Ms. Huan-Yu Shiu
National Taiwan University
MS. Huan-Yu Shiu is a Ph. D. Candidate in Environmental Engineering at National Taiwan University. She is interested in environmental evaluation analysis and environmental management. Life cycle assessment (LCA) method is one of her specialty. Her research focuses on developing LCA method with time factor by using system dynamics thinking. The issue of water treatment and water recycling are focused on her research. Shiu assisted two projects from the government department. Shiu evaluated the environmental performers of capacitive deionization (CDI) in the project of water resources agency. The ultimate goal for the CDI’s advancement is high performance and low environmental impact for ensuring sustainable water supplies. The other project in the ministry of science and technology, Shiu evaluate the water quality improvement technologies by LCA and suggest the management of the urban water supply. Now her working interest is the development of dynamic LCA to make environmental assessment more detailed.Hotspots analysis and improvement schemes for capacitive deionization (CDI) using life cycle assessment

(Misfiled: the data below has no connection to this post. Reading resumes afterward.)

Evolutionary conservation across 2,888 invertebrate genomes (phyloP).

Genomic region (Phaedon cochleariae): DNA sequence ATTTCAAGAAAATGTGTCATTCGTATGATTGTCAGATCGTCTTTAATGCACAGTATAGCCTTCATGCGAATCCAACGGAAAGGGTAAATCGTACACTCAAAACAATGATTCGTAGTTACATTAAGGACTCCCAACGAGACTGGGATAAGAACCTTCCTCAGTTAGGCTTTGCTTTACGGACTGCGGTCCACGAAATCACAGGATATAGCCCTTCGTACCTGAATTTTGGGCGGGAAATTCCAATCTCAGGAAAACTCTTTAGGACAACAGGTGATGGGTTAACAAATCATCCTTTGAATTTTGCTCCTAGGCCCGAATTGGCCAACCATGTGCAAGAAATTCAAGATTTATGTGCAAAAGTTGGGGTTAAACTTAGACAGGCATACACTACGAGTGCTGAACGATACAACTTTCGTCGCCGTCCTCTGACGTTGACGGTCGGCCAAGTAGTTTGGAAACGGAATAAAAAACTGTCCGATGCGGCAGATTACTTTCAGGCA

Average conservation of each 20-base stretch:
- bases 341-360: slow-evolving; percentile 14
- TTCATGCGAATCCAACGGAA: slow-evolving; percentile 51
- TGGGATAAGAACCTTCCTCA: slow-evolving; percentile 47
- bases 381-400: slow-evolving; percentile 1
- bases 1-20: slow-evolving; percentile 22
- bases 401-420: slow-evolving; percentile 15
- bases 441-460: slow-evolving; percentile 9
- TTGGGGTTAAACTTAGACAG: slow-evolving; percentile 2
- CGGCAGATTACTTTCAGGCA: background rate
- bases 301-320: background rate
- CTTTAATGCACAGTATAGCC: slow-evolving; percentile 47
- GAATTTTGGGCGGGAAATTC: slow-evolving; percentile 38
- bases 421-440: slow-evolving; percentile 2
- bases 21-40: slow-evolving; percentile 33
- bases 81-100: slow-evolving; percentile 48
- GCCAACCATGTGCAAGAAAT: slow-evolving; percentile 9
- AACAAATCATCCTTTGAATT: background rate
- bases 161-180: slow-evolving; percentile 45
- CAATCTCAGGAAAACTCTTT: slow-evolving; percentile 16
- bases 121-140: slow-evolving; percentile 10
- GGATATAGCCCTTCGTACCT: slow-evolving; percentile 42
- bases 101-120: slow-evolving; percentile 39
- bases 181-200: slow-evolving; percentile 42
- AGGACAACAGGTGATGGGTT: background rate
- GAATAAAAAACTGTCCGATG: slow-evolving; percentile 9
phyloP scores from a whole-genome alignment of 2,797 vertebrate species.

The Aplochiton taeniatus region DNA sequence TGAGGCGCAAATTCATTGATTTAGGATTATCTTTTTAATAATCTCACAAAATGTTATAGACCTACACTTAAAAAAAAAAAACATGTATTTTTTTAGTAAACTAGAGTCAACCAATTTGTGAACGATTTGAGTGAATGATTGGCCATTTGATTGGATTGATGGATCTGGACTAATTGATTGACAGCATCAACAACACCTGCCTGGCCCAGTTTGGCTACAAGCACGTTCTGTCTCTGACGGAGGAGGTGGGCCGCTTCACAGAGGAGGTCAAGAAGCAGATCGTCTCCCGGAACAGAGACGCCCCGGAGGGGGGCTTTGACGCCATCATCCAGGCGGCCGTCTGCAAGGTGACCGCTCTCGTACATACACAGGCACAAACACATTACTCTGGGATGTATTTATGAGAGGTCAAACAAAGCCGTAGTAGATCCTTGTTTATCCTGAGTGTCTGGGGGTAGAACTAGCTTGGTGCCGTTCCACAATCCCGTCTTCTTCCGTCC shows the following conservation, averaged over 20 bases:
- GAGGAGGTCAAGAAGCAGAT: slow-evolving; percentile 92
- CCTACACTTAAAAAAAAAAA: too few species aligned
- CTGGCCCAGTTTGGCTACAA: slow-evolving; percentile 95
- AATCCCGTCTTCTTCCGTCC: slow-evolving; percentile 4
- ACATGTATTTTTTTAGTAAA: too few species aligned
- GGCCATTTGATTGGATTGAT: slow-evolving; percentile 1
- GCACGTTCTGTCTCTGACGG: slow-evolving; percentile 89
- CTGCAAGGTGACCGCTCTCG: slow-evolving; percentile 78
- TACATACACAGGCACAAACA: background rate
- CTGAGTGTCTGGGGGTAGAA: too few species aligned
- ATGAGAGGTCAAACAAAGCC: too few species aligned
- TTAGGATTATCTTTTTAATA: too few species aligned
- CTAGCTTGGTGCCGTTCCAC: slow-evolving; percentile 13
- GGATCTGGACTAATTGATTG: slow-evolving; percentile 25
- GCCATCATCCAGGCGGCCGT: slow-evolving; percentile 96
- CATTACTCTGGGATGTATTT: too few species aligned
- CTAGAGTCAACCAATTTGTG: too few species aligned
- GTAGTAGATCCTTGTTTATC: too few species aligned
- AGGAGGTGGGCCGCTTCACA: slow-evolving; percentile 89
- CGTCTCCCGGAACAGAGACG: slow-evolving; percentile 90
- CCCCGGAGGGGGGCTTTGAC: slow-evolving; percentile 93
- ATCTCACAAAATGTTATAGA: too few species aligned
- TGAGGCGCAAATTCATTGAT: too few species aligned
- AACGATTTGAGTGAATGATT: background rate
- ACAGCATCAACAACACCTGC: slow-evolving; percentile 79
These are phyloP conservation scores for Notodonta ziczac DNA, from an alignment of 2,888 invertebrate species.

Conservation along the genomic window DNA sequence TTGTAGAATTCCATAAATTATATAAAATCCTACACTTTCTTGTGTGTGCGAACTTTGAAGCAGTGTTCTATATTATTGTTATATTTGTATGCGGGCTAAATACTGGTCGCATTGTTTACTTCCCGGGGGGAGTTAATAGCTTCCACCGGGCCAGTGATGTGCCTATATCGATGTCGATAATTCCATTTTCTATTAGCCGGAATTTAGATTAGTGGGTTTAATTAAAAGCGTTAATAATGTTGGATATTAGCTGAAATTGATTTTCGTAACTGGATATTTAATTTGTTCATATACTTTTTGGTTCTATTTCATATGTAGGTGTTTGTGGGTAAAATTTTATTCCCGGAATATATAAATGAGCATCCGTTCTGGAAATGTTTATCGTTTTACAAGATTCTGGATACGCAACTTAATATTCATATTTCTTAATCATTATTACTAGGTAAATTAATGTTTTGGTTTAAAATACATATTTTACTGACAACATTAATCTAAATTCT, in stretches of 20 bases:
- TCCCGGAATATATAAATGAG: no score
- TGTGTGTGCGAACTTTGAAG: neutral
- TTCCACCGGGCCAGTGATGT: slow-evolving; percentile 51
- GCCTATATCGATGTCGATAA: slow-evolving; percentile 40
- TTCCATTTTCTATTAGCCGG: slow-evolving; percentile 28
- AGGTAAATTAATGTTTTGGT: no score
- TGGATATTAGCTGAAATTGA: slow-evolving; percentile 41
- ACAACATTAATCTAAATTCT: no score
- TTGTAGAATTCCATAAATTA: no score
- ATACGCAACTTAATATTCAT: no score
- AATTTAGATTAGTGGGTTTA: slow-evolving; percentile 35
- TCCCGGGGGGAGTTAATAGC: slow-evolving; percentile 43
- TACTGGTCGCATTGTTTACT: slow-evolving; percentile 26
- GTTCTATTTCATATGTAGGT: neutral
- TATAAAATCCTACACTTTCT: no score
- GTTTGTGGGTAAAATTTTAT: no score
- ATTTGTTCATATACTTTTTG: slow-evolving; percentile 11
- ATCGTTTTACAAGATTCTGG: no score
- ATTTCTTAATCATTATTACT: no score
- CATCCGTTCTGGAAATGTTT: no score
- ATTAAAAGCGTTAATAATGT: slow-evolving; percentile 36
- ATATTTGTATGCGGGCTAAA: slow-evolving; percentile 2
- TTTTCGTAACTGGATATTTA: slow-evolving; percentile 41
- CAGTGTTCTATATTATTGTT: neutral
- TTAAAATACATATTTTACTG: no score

The ultimate goal for the CDI’s advancement is high performance and low environmental impact for ensuring sustainable water supplies. The aim of this study was to have comprehensive knowledge on the improvements of CDIs from environmental aspect. Life cycle assessment (LCA) was utilized to evaluate the environmentally friendliness of the CDIs. Five lab-scale design schemes, including original and basic CDI, membrane capacitive deionization (MCDI) and scale-up MCDI stacks, were being investigated in this study. A technical performance indicator of productivity (L/h/m2) was also employed to elucidate the efficiency of water production of the CDIs. LCA results of the CDI stacks indicated that electricity consumption had a relatively lower overall impact (as low as 9.7%) compared to material or chemical usages (ranges from 52 to 89.8%), and little contribution from discharge of concentrate and wastes (<1%). This suggested that changing of key materials or chemicals in improved stacks could decrease their associated impacts. Our results further advised the importance of the management of chemical use of N-Methyl-2-pyrrolidone (NMP), the substitute for DMAC in the basic CDI stack. The scale-up MCDI stacks exhibited the highest productivity of 3.62 L/h/m2, indicating that CDI poses the potential to be an efficient water technology. LCA was demonstrated to support future improvement decisions for CDI with favorable environmental performance.